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Old 12-12-2016, 01:40 AM   #1
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repower options

hey all, just finished reading redman's latest video and i hope he's back up soon.

inspired from that video, the question is what are the repower options? i guess, when i'm in the same spot, i want to have a plan. whats the smart money on keeping the coach and repowering the motor.

i've seen used 5.9 cummins for sale from under $1k to 4-5k. i see in craiglist a local builder that will swap in a rebuilt cummins for 5k+labor. and i see the brand new bulletproof $12k motors that redman was talking about.

what does the wisdom of the forum say for getting through a repower as easy as possible?
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Old 12-12-2016, 07:24 AM   #2
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you mean dred?the reality of his situation hit me also, more so than some of you. he did a minimal conversion and may just be the smartest person on this forum. im dumping tons of cash in mine knowing its a money pit worth nothing to anyone else. so with that said what if the motor goes, what if the tranny goes. change the motor only to have the tranny go 100 miles down the road. where does it end?what if someone runs a red light and t bones my bus, their insurance wont give me squat! will it be close to home or 2000 miles away. too much to think about my brain is flipping around. best case is it blows up in my barn, i would find another bus with the same motor and tranny and use it for parts. wont know till it happens. i may just buy a micro bus and move to co. like everyone else.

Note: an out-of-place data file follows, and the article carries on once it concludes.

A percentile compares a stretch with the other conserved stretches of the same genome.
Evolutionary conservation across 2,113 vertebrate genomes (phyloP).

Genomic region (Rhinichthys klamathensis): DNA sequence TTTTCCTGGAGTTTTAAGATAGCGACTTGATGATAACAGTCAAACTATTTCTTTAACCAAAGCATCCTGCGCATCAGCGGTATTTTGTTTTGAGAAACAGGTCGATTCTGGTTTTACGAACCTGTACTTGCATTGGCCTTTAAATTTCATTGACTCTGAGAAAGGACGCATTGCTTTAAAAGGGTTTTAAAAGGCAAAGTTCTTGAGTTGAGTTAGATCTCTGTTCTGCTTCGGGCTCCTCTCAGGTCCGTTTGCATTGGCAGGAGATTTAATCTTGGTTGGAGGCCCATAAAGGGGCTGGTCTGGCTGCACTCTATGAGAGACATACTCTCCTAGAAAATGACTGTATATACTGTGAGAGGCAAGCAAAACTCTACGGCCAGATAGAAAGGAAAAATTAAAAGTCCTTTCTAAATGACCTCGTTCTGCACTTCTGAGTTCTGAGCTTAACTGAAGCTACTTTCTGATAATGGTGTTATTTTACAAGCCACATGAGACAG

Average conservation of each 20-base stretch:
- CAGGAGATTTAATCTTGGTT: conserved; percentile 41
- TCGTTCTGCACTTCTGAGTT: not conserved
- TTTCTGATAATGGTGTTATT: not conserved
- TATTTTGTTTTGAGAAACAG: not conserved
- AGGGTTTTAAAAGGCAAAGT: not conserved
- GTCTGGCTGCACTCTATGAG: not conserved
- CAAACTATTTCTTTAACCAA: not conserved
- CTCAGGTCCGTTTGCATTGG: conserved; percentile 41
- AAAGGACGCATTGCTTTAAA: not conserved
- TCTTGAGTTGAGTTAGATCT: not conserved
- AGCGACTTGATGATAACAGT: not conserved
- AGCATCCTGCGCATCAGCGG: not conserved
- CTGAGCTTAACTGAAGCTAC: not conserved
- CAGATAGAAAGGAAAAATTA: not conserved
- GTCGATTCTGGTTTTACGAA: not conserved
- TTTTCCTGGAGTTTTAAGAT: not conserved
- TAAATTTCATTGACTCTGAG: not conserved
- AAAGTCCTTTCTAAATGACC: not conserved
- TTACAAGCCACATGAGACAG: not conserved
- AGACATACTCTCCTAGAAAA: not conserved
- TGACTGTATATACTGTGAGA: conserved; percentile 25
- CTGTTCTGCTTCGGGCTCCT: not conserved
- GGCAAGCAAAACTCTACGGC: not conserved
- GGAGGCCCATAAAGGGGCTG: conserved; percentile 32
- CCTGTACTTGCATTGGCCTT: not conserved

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Old 12-12-2016, 07:30 AM   #3
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This is one of those individual choices. And of course it depends if you are stuck in your own driveway or stuck on the road far away from home.

With some basic tools, space, and time, then my preferred option would be the in-frame rebuild. An in-frame is exactly what it sounds like: you can rebuild the motor without ever removing it from the chassis on some busses. The DT466 comes to mind. This is where having a long-nose bus comes in very handy.

High-quality in-frame kits run about $1,200. If the head(s) need freshening-up, you'll need to send them out at addl cost. Figure on a solid week of turning wrenches. There are lots of good videos out there on YouTube somyou can become "expert" at the process before getting greasy.

If this isnt your cup of tea, then mostly complete remanufactured engines start about 4-5 grand. Or you can get a "turnkey" (everything except the ECM and harness) for about 2x that. Warrantee is usually very good. I think if you have the cash, this seems like a good long-term option to me.